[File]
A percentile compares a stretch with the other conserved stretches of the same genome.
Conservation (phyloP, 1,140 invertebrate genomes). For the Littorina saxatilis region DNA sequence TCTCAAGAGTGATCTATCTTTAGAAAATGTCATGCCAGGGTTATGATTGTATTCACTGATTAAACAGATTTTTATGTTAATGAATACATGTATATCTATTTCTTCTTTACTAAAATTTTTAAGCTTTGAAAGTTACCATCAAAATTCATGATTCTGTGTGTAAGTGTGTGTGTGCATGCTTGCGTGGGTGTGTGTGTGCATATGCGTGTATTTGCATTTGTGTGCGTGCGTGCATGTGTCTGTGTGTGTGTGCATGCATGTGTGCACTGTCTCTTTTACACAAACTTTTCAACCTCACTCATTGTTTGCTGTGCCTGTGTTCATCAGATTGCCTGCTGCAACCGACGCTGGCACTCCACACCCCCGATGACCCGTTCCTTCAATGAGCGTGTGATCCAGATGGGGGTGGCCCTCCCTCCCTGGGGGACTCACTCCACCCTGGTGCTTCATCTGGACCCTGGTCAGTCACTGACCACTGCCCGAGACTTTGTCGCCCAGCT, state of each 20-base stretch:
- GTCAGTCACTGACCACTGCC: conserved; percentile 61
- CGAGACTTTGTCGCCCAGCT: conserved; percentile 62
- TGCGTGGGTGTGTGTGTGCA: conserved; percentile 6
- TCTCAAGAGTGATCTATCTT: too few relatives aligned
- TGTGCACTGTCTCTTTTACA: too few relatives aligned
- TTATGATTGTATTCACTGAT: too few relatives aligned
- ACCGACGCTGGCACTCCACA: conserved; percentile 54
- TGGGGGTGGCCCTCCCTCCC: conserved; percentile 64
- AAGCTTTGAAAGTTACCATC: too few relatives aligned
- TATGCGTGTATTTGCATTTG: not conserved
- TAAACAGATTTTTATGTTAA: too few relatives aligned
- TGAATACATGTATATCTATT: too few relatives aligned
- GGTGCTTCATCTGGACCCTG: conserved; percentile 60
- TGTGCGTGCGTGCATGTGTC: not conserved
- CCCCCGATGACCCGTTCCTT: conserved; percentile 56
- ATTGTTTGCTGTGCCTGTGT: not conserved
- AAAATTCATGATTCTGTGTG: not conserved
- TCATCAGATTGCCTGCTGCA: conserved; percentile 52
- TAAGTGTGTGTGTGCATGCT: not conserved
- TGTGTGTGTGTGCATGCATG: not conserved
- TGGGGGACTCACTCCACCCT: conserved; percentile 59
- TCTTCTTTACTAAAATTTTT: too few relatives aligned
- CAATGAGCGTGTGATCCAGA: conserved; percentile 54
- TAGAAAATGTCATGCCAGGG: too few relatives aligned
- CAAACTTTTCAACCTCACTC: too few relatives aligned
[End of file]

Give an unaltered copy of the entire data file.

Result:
A percentile compares a stretch with the other conserved stretches of the same genome.
Conservation (phyloP, 1,140 invertebrate genomes). For the Littorina saxatilis region DNA sequence TCTCAAGAGTGATCTATCTTTAGAAAATGTCATGCCAGGGTTATGATTGTATTCACTGATTAAACAGATTTTTATGTTAATGAATACATGTATATCTATTTCTTCTTTACTAAAATTTTTAAGCTTTGAAAGTTACCATCAAAATTCATGATTCTGTGTGTAAGTGTGTGTGTGCATGCTTGCGTGGGTGTGTGTGTGCATATGCGTGTATTTGCATTTGTGTGCGTGCGTGCATGTGTCTGTGTGTGTGTGCATGCATGTGTGCACTGTCTCTTTTACACAAACTTTTCAACCTCACTCATTGTTTGCTGTGCCTGTGTTCATCAGATTGCCTGCTGCAACCGACGCTGGCACTCCACACCCCCGATGACCCGTTCCTTCAATGAGCGTGTGATCCAGATGGGGGTGGCCCTCCCTCCCTGGGGGACTCACTCCACCCTGGTGCTTCATCTGGACCCTGGTCAGTCACTGACCACTGCCCGAGACTTTGTCGCCCAGCT, state of each 20-base stretch:
- GTCAGTCACTGACCACTGCC: conserved; percentile 61
- CGAGACTTTGTCGCCCAGCT: conserved; percentile 62
- TGCGTGGGTGTGTGTGTGCA: conserved; percentile 6
- TCTCAAGAGTGATCTATCTT: too few relatives aligned
- TGTGCACTGTCTCTTTTACA: too few relatives aligned
- TTATGATTGTATTCACTGAT: too few relatives aligned
- ACCGACGCTGGCACTCCACA: conserved; percentile 54
- TGGGGGTGGCCCTCCCTCCC: conserved; percentile 64
- AAGCTTTGAAAGTTACCATC: too few relatives aligned
- TATGCGTGTATTTGCATTTG: not conserved
- TAAACAGATTTTTATGTTAA: too few relatives aligned
- TGAATACATGTATATCTATT: too few relatives aligned
- GGTGCTTCATCTGGACCCTG: conserved; percentile 60
- TGTGCGTGCGTGCATGTGTC: not conserved
- CCCCCGATGACCCGTTCCTT: conserved; percentile 56
- ATTGTTTGCTGTGCCTGTGT: not conserved
- AAAATTCATGATTCTGTGTG: not conserved
- TCATCAGATTGCCTGCTGCA: conserved; percentile 52
- TAAGTGTGTGTGTGCATGCT: not conserved
- TGTGTGTGTGTGCATGCATG: not conserved
- TGGGGGACTCACTCCACCCT: conserved; percentile 59
- TCTTCTTTACTAAAATTTTT: too few relatives aligned
- CAATGAGCGTGTGATCCAGA: conserved; percentile 54
- TAGAAAATGTCATGCCAGGG: too few relatives aligned
- CAAACTTTTCAACCTCACTC: too few relatives aligned